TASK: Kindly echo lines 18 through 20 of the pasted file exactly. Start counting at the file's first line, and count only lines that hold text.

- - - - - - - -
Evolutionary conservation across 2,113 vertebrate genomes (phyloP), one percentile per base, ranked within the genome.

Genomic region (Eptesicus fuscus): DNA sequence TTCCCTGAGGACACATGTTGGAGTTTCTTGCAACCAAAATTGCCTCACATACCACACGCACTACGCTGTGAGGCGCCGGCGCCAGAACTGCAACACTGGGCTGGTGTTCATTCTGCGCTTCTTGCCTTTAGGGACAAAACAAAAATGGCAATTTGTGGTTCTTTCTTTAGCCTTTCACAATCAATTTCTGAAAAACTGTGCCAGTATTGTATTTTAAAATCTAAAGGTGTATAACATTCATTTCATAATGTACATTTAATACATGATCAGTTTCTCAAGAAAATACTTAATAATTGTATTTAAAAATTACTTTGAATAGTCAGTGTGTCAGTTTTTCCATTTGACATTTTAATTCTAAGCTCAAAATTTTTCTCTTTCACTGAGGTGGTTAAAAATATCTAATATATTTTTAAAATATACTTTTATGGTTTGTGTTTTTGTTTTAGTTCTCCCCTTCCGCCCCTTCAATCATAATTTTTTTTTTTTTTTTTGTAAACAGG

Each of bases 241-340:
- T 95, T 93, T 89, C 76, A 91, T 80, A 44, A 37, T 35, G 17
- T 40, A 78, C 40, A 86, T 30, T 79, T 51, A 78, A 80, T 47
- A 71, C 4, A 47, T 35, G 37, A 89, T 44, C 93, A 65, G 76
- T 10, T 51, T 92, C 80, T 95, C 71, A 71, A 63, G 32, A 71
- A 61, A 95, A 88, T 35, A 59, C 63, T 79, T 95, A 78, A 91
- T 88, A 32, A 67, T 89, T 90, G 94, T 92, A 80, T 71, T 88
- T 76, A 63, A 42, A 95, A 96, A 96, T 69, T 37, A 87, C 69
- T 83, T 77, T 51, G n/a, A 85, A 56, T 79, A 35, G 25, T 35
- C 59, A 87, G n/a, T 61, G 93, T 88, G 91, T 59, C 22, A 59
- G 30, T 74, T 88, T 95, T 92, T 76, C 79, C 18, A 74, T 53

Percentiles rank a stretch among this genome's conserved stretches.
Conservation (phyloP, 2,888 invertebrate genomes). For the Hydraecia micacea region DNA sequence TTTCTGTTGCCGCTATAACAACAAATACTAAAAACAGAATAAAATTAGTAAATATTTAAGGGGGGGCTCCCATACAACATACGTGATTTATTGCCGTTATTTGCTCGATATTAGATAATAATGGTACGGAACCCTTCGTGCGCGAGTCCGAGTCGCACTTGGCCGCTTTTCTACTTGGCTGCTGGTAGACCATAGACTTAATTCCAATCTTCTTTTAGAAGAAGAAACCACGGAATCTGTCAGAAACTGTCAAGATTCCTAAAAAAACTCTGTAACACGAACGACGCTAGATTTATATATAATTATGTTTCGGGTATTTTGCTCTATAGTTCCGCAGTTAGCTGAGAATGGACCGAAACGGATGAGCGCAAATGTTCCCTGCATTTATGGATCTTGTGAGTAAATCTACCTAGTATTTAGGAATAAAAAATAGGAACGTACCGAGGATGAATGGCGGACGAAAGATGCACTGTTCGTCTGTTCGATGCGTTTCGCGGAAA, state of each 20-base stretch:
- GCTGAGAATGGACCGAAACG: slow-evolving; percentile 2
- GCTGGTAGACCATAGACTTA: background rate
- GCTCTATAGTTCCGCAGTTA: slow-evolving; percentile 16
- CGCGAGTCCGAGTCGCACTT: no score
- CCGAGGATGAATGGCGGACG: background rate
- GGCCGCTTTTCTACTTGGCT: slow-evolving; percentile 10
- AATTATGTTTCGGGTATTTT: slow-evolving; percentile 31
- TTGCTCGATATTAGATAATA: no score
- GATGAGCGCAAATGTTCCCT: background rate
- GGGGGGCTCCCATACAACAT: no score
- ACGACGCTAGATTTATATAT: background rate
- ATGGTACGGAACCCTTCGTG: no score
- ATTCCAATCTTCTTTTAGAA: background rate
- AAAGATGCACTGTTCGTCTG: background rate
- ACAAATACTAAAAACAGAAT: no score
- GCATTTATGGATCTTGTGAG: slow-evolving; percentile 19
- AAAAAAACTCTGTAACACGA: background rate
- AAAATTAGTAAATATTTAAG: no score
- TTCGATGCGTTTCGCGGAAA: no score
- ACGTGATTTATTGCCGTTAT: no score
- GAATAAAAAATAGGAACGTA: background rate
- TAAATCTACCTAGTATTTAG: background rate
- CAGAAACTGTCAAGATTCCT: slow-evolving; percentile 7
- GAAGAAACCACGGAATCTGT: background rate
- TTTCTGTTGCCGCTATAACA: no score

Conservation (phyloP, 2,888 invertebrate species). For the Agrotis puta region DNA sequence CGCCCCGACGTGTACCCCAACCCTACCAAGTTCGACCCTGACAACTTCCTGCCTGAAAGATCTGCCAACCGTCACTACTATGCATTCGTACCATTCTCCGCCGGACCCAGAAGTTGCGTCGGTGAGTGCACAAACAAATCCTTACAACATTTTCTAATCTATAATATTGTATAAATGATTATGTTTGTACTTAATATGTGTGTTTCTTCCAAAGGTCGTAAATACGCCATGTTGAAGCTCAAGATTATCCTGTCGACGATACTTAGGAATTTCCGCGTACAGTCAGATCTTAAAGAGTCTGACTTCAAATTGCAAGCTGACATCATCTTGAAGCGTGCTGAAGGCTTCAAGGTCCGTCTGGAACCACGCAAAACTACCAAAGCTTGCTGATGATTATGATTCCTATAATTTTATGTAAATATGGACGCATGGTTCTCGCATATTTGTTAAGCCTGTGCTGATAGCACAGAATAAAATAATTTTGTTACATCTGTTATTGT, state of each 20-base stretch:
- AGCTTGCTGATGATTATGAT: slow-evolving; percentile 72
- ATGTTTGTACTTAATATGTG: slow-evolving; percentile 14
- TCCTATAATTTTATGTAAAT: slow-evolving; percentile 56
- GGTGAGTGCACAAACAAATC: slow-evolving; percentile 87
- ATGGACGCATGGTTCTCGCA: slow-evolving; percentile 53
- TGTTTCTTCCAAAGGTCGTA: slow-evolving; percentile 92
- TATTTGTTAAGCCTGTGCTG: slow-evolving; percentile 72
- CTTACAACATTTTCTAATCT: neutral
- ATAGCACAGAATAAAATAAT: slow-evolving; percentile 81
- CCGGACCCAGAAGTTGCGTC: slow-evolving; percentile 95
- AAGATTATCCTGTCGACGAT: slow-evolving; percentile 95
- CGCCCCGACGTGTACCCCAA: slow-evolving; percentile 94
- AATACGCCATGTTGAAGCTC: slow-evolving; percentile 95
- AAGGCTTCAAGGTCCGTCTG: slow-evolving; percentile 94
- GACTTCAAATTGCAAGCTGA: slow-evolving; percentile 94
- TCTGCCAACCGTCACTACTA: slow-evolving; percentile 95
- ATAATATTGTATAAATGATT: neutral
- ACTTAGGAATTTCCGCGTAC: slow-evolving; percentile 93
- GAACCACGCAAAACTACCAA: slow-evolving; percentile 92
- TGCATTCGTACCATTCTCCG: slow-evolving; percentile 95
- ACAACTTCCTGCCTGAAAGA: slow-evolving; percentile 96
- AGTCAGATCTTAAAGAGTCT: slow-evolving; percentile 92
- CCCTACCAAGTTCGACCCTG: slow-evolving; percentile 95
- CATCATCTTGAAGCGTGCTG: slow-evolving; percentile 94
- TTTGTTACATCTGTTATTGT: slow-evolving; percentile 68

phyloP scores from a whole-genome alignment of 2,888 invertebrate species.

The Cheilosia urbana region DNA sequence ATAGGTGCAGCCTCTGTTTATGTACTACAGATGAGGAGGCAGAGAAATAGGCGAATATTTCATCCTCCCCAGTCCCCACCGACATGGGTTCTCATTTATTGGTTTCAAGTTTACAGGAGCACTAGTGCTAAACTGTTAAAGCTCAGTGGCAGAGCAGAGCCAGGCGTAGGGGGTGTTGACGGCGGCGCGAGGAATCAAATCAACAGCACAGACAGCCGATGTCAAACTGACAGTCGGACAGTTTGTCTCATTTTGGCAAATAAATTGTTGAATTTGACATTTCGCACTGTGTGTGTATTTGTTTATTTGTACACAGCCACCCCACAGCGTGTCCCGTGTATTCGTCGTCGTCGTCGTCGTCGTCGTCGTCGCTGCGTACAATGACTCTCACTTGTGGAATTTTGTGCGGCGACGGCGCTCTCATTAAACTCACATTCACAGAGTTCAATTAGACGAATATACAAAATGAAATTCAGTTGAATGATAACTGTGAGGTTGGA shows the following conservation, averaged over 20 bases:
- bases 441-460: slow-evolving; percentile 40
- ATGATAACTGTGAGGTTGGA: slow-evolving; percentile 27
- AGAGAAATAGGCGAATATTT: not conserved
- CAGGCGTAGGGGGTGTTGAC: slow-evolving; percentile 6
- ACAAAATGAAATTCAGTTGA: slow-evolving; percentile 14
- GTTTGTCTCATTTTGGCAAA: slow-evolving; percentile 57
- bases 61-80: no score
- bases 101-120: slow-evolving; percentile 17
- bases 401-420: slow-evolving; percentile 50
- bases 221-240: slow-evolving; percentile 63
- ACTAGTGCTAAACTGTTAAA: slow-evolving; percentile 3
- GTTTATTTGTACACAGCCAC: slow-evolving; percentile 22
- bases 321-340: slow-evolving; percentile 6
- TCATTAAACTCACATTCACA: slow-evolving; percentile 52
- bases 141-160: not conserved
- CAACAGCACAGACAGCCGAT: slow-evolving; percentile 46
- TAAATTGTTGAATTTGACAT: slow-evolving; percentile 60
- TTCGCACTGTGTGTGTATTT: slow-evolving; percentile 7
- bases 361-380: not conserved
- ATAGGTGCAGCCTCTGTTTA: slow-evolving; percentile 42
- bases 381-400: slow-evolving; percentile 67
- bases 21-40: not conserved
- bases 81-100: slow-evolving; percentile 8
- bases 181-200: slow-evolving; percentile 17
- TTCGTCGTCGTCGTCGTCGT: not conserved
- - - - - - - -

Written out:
- GCTCTATAGTTCCGCAGTTA: slow-evolving; percentile 16
- CGCGAGTCCGAGTCGCACTT: no score
- CCGAGGATGAATGGCGGACG: background rate